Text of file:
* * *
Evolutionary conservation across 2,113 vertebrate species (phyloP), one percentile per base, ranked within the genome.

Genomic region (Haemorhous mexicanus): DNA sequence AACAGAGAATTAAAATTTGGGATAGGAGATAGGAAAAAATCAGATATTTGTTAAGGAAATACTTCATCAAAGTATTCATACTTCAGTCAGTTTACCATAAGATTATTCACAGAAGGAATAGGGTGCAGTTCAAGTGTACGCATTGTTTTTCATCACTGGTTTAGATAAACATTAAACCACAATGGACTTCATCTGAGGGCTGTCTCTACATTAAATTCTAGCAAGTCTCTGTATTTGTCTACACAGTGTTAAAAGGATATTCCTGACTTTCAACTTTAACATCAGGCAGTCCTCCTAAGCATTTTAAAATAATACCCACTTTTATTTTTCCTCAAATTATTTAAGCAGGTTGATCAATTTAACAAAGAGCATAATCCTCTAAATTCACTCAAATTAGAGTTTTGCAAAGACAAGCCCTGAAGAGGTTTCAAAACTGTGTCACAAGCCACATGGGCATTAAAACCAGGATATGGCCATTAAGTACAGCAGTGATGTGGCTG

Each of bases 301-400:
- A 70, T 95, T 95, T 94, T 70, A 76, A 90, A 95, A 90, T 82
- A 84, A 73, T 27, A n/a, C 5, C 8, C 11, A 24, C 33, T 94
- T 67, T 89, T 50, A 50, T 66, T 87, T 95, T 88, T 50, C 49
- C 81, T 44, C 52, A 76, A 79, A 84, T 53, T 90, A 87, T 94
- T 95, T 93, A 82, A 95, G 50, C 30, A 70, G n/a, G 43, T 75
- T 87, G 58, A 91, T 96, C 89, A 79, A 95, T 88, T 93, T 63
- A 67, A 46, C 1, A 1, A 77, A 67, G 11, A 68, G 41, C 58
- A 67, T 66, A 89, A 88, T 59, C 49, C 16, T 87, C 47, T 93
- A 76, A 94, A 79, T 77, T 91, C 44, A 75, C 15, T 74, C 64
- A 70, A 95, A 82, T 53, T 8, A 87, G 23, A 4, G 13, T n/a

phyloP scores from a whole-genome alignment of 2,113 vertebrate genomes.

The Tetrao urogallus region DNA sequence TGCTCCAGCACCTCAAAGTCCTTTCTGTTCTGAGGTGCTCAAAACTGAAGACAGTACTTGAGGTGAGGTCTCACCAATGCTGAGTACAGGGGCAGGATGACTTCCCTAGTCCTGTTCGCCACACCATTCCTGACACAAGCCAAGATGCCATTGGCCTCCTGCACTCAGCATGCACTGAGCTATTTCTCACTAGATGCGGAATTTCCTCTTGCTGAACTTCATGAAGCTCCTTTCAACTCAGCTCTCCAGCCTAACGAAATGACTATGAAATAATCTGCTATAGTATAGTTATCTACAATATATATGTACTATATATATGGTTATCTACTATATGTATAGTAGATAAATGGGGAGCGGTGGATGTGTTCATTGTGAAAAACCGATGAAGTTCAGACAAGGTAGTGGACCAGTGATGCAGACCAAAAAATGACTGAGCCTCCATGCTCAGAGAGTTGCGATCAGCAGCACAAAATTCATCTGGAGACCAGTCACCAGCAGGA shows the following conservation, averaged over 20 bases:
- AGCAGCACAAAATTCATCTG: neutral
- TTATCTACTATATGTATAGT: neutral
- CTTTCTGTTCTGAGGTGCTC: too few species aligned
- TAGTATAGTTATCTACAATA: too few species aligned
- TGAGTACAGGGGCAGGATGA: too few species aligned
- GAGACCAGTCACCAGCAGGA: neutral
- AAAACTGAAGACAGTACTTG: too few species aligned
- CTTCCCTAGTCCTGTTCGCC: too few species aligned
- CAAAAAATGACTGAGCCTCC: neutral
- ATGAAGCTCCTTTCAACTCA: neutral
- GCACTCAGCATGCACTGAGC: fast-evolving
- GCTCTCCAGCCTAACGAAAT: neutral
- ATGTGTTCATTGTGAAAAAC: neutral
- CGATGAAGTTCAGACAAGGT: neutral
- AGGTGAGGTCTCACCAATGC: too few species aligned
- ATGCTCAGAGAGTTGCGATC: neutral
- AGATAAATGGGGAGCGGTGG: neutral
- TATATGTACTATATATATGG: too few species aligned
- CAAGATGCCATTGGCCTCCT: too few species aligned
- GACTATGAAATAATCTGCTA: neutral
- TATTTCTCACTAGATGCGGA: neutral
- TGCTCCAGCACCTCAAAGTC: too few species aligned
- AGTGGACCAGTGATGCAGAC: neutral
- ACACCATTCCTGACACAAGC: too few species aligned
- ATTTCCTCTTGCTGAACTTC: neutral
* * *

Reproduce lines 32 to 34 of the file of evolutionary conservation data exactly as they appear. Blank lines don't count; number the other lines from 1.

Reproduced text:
- AGATAAATGGGGAGCGGTGG: neutral
- TATATGTACTATATATATGG: too few species aligned
- CAAGATGCCATTGGCCTCCT: too few species aligned